• Health insurance companies which cite increasing treatment costs for their subscribers
  • Medical personnel who are squeezed by the increasing limitations and restrictions imposed on them

Discussions on FlyerTalk

The one thing which seems to be healthy, however, is the almighty dollar on which they are all apparently profiting — but that is a debate for another time.
Meanwhile, the skyrocketing costs of health care have caused patients to look into medical tourism to save money. Tim Winship addressed this phenomenon of reducing medical costs by traveling in an article he posted to FrequentFlier.com on July 30, 2013 — but this topic has been discussed for years on FlyerTalk, as witnessed below:

FlyerTalk member choster read an article by The Economist about how to encourage preventative health care — something which needs to significantly increase, in my opinion — where “you earn points by exercising, buying healthy food or hitting certain targets; you rise through various levels, from blue to gold, as you accumulate points — rewards are adjusted to your starting level of fitness to give everybody a chance of making progress — and you are given a mixture of short-term and long-term rewards ranging from reduced premiums to exotic holidays.”
It is an interesting idea — one which could warrant further investigation — and certainly one which may interest other FlyerTalk members.


There is one thing about which I am certain: although the industries of travel and miles and points have not been viewed upon in a positive light recently, the health care industry and the concept of affordable health care — at least in the United States — seem to be far worse.
This whole health care debacle — at least I believe it is a debacle — is one reason why I strive to prevent illness as much as possible.
Although there was a point where things seemed hopeless, my relative is determined to pull through — and that is ultimately what will save her and her sanity.
In the meantime, I am certainly not going to pretend that I have all of the answers — far from it, even though there are some thoughts I have which I believe merit trial. What do you think about the medical profession and health care as related to travel, miles and points — and how do you believe that it could be improved?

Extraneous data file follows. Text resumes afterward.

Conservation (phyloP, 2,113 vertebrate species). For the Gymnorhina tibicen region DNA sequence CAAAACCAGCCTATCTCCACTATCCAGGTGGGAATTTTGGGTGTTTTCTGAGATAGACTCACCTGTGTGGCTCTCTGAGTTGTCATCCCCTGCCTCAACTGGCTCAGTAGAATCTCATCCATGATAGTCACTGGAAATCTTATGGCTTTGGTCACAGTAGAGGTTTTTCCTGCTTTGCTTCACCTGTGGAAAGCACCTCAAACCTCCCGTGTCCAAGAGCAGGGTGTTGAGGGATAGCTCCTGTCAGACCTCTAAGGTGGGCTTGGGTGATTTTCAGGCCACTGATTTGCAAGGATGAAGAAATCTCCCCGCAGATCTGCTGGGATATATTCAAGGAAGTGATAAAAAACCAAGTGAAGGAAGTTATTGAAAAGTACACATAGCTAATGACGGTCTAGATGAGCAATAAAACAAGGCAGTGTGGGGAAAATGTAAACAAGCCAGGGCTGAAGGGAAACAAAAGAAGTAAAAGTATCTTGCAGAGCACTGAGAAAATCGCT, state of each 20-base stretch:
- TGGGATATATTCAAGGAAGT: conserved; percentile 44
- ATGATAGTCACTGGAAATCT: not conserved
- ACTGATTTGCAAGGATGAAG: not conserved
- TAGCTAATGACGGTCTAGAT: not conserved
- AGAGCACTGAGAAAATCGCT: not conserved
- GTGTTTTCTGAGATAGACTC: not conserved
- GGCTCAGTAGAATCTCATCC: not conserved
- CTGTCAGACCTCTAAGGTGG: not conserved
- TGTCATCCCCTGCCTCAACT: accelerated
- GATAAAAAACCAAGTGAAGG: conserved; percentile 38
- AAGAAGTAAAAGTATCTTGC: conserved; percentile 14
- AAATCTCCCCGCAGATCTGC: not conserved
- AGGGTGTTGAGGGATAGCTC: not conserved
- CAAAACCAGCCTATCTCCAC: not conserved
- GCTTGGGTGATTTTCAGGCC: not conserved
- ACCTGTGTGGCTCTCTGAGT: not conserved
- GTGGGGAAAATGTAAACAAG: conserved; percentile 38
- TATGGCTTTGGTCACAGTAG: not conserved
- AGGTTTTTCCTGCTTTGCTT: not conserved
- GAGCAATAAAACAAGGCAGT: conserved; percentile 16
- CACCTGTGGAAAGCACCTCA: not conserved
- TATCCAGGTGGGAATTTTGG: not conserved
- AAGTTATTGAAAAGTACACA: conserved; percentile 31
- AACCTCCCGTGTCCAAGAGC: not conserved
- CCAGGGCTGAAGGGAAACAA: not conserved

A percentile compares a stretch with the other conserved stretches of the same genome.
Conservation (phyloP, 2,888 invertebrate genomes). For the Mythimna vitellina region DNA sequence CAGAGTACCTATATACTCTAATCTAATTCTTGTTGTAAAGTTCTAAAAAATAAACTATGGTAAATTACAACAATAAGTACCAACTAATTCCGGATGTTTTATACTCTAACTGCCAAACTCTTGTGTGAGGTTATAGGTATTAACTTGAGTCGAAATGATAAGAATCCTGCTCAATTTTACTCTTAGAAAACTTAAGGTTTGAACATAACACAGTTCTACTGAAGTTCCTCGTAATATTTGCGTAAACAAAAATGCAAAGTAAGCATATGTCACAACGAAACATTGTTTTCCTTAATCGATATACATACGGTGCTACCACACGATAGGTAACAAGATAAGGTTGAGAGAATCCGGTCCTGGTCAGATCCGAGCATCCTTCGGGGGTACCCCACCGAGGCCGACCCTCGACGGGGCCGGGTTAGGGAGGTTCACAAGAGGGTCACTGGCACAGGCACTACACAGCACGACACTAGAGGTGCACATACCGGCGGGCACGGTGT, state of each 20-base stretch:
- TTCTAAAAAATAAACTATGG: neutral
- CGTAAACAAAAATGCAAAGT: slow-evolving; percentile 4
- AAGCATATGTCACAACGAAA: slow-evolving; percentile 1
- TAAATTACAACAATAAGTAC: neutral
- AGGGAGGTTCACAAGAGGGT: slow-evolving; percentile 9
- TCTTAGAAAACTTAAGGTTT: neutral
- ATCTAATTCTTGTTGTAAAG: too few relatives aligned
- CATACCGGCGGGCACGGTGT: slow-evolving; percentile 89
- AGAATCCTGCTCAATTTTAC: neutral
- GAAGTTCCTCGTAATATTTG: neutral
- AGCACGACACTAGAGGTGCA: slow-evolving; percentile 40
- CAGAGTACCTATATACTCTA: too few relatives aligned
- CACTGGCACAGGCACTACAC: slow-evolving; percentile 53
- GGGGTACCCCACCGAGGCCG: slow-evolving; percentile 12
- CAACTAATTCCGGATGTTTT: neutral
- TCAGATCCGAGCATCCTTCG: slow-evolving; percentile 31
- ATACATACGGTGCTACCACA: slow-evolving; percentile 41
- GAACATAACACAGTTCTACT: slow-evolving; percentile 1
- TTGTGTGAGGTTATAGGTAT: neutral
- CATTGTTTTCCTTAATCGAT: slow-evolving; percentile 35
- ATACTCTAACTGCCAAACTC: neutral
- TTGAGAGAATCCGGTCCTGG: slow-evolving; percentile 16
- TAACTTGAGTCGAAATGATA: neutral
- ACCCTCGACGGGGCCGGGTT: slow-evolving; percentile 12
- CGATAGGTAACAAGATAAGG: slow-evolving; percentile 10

4 thoughts on “Why Can’t Health Care Be More Like Travel?”

  1. BThumme says:

    I’m interning in San Diego for the summer. Broke My ankle playing hockey down here. I’m still covered under my parents insurance back home, so I didn’t sign up for the summer for work here.
    Anyways, my insurance would only cover something like 40-60% of the surgery I needed. So it was cheaper for me to fly back home to Michigan and have it done than stay out here in California.
    I don’t know where I’m going with this. Long story short, don’t get hurt while traveling.

  2. jALIg says:

    Or you could start turning into a proper society and get some universla health care. It should be a fundamental human right. Like access to water.

  3. nlkm9 says:

    I pay what I feel is an ungodly amount for insurance–$1800 a month…yet this am I was afriad to take my hubby to the hospital becuase I have a $1000 hospital deductible and would have to pay 30%…….it really stinks, but I wouldnt dare go without it. You make some interesting points.
    I have a friend who is on state aid–she thinks nothing of going to the er a few times a month and/or calling an ambulance–I would be charged $900 for what she gets for free. Grrr.

  4. nursedoc says:

    Disclosure: relationship to the author and the subject persont.
    It is true that the current system is not ideal. Unfortunately, The healthcare system is highly politicized in the United States. I would agree that access to healthcare should be seen as a universal right, not a privilege. Unfortunately, we in the United States still have some growing up to do. I do foresee in the future that we will do the right thing. Until then, the Gate master has some interesting ideas, and there is a lot that can be said for medical tourism if you have the money to leave our borders. I have seen my own patients travel to other countries for healthcare, that could not be afforded locally.
    To paraphrase a Brit : The United States will do the right thing, after trying every other alternative.
    Unfortunately, this will mean some additional years with the current system, until that day comes.